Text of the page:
Looking at my campsite from a distance, the white spec is my tent

My campsite was the closest site to the visitor center, my bike is parked behind that wall on the right

My ST3 sat lonly in the parking lot all day and night

Another shot of the wall and my bike

In this picture you can see my tent and the main road to the City of Rocks State Park

From my camsite you can also see the RV camping... that wind mill squeeked and bumped all day, since it was windy day and night

Looking at my campsie from behind the rocks

The campgrounds seemed like it went on forever, it was a huge place. I only checked out the 5 nearest campsites from the visitor center. The main gravel road through the campground wasn’t to bad, the problem was the roads to the each individual campsite. Those actually would be really fun on my dual sport, but they were too hilly, too rocky and too beat up to ride on my loaded down ST3. And it wasn’t the riding I was concerned with, I could ride on those roads if needed be. But there was no way I could turn the bike around once I got it up to the camp site, since those were very sandy.

I made an executive decision. I wanted to camp here tonight, I wasn’t going to leave just because I couldn’t ride my bike up to the campsites. I was going to leave my bike at the visitor center and I would setup camp at the nearest campsite from the visitor center. Campsite #1, also called “Bootes”.

Unfortunately, there was no one to talk to at the visitor center so I went back to my bike, got my tent out and walked over to campsite #1 and started to set it up. I had to put the tent up since I couldn’t park my vehicle to mark this site as taken.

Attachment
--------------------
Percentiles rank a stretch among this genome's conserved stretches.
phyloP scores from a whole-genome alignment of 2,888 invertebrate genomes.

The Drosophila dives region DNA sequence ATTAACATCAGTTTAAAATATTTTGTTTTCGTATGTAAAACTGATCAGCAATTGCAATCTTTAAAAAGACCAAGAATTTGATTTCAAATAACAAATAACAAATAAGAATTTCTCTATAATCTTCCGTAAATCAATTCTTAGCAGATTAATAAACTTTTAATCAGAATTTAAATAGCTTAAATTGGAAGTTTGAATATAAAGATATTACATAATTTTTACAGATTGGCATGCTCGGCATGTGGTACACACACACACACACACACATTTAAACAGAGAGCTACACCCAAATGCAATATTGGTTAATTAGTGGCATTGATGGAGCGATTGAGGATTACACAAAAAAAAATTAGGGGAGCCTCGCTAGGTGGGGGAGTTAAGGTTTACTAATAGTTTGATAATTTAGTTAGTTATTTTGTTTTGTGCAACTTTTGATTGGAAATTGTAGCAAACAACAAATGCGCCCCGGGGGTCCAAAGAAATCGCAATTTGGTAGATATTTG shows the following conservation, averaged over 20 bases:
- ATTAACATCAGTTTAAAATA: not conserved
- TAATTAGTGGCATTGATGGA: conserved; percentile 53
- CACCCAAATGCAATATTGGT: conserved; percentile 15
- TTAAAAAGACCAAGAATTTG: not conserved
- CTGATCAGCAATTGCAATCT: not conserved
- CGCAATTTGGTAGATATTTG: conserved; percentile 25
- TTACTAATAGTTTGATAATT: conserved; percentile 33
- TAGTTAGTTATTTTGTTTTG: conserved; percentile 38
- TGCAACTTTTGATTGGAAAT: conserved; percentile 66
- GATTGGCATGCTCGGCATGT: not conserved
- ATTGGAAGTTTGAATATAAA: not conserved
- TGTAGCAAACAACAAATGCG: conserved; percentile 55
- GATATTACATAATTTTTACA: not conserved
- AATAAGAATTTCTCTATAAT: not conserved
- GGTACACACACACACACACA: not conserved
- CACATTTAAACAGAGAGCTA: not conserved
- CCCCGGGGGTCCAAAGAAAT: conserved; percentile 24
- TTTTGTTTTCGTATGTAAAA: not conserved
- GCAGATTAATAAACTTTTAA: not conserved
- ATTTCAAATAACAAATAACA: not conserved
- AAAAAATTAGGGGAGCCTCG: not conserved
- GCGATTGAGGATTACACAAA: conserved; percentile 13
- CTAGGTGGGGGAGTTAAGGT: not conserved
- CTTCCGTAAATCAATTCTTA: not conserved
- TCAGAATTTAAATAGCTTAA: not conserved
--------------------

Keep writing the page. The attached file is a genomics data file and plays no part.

The sandy campsite, had some harder stuff underneath and I had to pound my tent stakes in with a rock to get them in just enough to set my tent up. My Sierra Design light year one person tent is not a stand aloe tent. In a way that was good, it was a bit breezy today and even if it was a stand alone it would still need to be staked down.

Climbing these boulders is so much fun

Taking pictures of myself climbing boulders is hard work

It was $10 to camp here and with so many unique boulders to explore, I couldn’t wait to get the camp site set up so I could start exploring. I just love rocks! Honestly, when I first decided to camp here I was like, dang, I’d have to carry all my stuff from the bike to the campsite. But actually it was less of a distance then when I had to carry my stuff from the parking lot of the Super 8 inside the motel room. Plus, no doors to open. My campsite was set up in no time and by the time I started to get ready to start exploring I realized that in all this frenzy to set up my camp, I had not put on any sun screen. I’ve only been out in the sun for an hour and half and my shoulders and neck were already burning. Yikes! The sun is very strong here, even in early May.

I noticed the ranger entering the state park so I walked over to the visitor center. I asked him if it was OK to leave my bike in the paved parking lot, realizing that the paved parking lot only had about 6 parking spots but at least it was Sunday today - less busy then a Friday or a Saturday. Although the place was pretty busy today. He asked me if I could at least park the bike in the back of the visitor center where there was a huge gravel parking lot. I told him I couldn’t, the gravel parking lot had deep large gravel, it was actual a lot worst then the gravel road through the park or the small gravel roads to the individual campsites. I’m sure he doesn’t get that request a lot, he seemed confused by it, but said it would be OK if I leave the bike up front.